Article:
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Instrumental meaning

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Our definition of meaning as potential knowldge assigns meaning only to messages, but not to their parts. Yet parts also have some meaning; we do not say that the word 'table' is meaningless. It has a meaning, but of its own kind, which we shall designate as instrumental, because it is used in assignin meaning to such sentences as 'This is John's table', or 'My table is is made of metal'. The preposition 'in' also has an instrumental meaning: it is used to construct such sentences as 'There is an apple in this box'. Usually it is clear from the context which kind of meaning we mean. One exception is our definition of a message as the minimal unit of the language that has a definite meaning. We must make it clear that we have in mind meaning proper, not instrumental meaning.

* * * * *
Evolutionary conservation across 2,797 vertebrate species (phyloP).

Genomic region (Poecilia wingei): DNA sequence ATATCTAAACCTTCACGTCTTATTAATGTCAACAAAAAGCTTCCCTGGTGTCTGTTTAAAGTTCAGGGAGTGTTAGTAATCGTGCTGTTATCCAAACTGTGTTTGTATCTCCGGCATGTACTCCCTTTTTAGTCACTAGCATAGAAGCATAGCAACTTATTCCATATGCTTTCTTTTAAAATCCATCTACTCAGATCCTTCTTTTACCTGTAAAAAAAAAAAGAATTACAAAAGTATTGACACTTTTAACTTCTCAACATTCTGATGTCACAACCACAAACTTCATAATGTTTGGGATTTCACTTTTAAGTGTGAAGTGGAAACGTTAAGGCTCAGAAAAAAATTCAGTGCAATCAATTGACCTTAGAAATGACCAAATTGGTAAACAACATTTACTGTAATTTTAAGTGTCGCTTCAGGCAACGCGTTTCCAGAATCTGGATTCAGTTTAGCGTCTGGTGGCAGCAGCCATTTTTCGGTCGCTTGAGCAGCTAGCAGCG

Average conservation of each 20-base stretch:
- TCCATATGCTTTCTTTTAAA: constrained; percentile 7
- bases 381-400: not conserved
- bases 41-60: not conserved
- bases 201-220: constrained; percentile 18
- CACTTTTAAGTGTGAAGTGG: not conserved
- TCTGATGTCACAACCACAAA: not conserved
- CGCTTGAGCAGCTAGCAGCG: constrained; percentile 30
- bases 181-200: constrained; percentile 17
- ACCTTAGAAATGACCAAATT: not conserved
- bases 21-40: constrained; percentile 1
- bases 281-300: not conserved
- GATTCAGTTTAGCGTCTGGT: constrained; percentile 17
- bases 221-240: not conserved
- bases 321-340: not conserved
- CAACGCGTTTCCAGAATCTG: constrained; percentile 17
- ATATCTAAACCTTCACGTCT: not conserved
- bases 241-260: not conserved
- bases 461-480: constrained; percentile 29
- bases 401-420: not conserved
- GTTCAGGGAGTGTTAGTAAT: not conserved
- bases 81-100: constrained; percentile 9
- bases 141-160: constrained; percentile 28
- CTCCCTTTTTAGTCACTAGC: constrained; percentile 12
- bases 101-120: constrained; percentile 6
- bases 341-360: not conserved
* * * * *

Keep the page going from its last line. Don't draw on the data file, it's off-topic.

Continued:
If we understand the instrumental meaning of a word, we can describe how precisely it is used in models. Since to describe models we have to describe processes which they involve, a description of instrumental meaning will, probably, also involve the description of cerain processes. For example, the meaning of such a noun as 'table' is in the abstraction process which recognizes an object as a table. This process is must be inevitably used in the meaning of any sentence including the word 'table'.

Copyright© 1991 Principia Cybernetica - Referencing this page

V. Turchin,

Sep 1991


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